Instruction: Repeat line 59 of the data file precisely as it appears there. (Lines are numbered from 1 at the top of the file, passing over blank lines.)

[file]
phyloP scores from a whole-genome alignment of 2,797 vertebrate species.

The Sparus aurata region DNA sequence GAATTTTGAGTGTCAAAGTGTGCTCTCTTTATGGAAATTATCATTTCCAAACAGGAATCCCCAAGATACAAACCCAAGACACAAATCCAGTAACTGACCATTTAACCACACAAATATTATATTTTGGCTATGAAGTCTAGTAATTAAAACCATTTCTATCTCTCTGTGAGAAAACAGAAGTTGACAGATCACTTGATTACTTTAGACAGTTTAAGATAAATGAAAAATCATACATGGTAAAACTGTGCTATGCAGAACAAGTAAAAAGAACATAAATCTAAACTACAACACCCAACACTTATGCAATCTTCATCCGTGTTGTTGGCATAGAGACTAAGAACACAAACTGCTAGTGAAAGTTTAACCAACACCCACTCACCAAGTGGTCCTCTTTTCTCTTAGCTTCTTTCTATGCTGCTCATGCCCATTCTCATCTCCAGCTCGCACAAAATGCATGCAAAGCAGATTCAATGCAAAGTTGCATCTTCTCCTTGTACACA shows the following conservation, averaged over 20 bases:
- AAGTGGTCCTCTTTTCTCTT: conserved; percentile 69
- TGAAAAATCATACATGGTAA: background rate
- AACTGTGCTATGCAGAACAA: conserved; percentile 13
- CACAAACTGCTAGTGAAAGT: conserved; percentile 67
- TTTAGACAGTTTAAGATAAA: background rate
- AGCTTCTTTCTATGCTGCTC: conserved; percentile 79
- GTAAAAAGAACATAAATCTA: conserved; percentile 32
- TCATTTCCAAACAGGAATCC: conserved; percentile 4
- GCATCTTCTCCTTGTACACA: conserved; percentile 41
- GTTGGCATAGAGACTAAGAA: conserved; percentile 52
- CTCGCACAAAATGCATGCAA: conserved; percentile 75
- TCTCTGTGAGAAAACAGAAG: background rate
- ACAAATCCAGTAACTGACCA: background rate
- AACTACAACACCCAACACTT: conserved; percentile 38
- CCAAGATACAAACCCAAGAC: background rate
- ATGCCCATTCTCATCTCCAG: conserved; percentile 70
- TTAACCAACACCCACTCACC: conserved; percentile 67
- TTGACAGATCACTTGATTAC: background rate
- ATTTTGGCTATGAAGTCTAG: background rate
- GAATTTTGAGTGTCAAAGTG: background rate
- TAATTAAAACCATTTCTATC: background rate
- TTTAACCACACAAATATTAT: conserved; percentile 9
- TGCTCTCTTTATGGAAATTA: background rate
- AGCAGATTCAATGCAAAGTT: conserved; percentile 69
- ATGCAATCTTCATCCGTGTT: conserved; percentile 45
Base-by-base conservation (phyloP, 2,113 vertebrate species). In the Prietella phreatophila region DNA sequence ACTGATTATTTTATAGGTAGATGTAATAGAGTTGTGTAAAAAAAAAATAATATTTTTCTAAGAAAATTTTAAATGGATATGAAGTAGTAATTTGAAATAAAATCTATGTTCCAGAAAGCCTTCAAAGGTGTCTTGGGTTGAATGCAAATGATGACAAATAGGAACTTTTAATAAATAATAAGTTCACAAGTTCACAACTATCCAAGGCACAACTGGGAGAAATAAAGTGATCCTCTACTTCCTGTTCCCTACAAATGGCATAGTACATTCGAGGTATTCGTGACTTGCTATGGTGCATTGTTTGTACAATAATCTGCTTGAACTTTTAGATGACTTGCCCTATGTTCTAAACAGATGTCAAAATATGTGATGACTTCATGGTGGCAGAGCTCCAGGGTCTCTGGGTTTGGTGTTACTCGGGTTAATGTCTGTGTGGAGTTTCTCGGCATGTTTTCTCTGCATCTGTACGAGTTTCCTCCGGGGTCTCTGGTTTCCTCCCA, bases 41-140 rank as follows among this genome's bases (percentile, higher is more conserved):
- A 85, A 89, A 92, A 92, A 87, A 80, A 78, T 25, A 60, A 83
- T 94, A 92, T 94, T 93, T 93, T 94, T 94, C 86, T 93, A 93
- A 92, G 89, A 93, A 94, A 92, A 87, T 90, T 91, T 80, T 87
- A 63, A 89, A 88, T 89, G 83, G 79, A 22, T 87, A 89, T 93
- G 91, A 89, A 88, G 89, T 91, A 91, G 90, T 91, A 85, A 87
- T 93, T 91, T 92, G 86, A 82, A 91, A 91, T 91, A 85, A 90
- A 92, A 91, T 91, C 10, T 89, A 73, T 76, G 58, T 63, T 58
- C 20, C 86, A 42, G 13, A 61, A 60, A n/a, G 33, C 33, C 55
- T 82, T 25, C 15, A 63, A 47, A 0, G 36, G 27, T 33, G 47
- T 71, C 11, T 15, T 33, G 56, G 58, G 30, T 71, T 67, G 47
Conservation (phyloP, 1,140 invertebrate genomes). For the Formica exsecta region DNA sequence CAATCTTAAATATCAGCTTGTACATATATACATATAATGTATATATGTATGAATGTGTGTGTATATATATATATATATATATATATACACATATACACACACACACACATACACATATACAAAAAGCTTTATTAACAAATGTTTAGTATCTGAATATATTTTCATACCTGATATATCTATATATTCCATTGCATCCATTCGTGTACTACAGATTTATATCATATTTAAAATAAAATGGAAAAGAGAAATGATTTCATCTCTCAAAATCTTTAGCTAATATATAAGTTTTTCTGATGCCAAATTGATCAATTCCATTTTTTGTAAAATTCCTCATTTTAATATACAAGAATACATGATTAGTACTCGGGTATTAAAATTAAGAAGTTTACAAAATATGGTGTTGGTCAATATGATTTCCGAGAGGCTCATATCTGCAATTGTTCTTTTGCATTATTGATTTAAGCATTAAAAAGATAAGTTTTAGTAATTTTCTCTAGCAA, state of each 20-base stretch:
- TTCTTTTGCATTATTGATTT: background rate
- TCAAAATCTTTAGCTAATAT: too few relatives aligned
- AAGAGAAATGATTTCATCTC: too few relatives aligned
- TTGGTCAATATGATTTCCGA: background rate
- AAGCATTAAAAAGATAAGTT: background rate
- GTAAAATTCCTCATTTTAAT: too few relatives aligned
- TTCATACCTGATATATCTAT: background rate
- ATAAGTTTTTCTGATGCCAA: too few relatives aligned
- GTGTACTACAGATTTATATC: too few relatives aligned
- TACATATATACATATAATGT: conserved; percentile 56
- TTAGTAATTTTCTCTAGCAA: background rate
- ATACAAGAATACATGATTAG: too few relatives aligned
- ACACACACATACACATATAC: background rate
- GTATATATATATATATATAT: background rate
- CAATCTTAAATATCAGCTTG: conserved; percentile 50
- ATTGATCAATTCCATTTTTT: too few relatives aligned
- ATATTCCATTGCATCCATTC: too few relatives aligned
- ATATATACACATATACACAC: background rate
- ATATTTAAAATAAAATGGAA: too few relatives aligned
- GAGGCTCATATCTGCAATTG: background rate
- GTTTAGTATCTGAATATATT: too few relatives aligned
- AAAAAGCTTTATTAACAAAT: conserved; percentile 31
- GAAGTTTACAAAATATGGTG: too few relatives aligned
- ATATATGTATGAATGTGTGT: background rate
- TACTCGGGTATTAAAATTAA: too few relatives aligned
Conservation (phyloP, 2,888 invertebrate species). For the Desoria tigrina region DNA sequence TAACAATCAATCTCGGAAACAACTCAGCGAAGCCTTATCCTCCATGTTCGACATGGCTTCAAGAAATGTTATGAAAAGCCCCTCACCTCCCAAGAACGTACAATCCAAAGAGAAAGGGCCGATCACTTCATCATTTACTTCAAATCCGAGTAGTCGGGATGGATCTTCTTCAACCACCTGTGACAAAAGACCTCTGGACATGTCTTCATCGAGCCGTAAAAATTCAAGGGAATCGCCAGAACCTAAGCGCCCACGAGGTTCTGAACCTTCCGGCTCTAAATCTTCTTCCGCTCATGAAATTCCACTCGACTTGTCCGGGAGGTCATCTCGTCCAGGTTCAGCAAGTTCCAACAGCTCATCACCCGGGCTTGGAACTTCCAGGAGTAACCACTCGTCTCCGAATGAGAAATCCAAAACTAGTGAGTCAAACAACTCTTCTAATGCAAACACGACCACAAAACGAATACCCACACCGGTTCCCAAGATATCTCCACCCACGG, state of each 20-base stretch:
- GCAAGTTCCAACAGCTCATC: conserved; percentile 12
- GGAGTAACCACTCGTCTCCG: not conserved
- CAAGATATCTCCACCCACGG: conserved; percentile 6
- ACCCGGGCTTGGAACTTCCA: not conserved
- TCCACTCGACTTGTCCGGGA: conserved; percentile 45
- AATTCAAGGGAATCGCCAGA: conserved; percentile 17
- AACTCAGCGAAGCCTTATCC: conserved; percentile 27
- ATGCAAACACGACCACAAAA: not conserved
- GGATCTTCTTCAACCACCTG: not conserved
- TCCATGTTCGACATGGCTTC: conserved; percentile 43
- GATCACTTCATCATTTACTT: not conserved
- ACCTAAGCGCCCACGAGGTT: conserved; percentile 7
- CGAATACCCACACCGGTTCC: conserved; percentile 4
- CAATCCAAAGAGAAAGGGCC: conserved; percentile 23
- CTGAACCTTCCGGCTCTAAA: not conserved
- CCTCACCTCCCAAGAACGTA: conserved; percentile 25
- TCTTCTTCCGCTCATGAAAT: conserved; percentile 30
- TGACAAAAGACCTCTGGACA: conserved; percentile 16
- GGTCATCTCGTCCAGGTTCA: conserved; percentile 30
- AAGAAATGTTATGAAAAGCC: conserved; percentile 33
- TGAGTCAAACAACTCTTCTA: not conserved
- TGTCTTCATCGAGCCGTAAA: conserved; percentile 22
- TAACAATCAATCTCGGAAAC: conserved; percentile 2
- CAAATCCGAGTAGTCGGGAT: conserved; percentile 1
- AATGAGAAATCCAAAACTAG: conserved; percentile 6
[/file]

- GAGGCTCATATCTGCAATTG: background rate